New York: Youth International Party, . 8 1/2 x 11 in. Single sheet printed on recto only. Offset. Very good. Item #5465
Broadside produced by the Yippies to promote and fundraise in advance of their demonstration at the 1968 Democratic convention in Chicago.
The year had been a turbulent one for America, and for the Democratic party - Martin Luther King, Jr. was assassinated in April, resulting in widespread uprisings. The incumbent Democratic president, Lyndon B. Johnson, dropped out partway through the primary season after an especially underwhelming campaign.
His most popular competitor in the race, Robert Kennedy, was assassinated in June of that year. As the convention approached and the American imperial intervention in Vietnam dragged on, the Demoractic establishment gathered to nominate Vice President Hubert Humphrey. Humphrey had entered partway through the campaign, inheriting Johnson’s delegates, and had participated only in caucuses but none of the primary elections.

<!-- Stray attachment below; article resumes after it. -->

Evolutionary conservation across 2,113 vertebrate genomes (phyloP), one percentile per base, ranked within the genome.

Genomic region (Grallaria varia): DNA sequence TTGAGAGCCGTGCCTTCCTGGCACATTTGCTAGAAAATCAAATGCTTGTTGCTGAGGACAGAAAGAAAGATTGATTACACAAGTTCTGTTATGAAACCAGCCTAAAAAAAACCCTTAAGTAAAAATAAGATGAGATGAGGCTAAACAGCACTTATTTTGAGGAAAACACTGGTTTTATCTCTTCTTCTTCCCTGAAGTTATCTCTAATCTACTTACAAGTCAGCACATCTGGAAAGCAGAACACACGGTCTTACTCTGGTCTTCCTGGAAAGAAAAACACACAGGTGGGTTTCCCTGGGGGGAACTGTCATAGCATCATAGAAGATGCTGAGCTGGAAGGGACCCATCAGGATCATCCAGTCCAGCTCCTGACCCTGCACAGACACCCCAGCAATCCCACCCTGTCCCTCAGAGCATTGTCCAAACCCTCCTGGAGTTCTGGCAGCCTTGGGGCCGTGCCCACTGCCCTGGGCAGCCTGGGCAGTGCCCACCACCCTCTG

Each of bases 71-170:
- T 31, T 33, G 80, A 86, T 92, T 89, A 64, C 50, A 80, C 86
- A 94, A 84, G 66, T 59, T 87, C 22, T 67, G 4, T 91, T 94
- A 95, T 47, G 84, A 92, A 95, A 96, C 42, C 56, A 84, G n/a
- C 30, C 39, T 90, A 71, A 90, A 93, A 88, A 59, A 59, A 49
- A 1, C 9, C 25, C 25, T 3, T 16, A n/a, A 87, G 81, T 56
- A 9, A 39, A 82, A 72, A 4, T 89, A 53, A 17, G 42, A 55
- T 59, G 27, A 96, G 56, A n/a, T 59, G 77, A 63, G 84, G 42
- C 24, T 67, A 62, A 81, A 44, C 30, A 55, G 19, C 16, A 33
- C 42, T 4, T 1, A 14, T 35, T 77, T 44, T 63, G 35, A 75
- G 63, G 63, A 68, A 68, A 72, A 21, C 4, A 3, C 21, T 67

Young activists gathered to protest this sham of democracy at demonstrations promoted largely by the Yippies and Students for a Democratic Society. There was massive turnout to the weeklong series of actions building off the energy of the anti-war movement, and violence erupted when the Chicago police force violently attacked protesters in one of the worst police riots of the decade. Chicago Mayor Richard Daley had given the order "to shoot to kill any arsonist or anyone with a Molotov cocktail in his hand ... and ... to shoot to maim or cripple anyone looting any stores in our city." The night Hubert Humphrey won the nomination, the public watched on national television as Chicago police beat and teargassed young protesters. The demonstrations resulted in federal indictments for the Chicago Seven - a group that included Yippies Abbie Hoffman and Jerry Rubin.
This broadside promised music, theatre, art, a newspaper, religion, film, sex, and games from the likes of Tuli Kupferberg, Alan Marlowe, Ed Sanders, Richard Goldstein, Douglas Turner Ward, Enrique Vargas, Jud Yakult, Timothy Leary, Diane di Prima, and many others.
A rare piece of ephemera from the most important demonstration that the Yippies would help organize, and a turning point in 1960s politics - designed in the pseudo-corporate style that helped make the Yippies media darlings.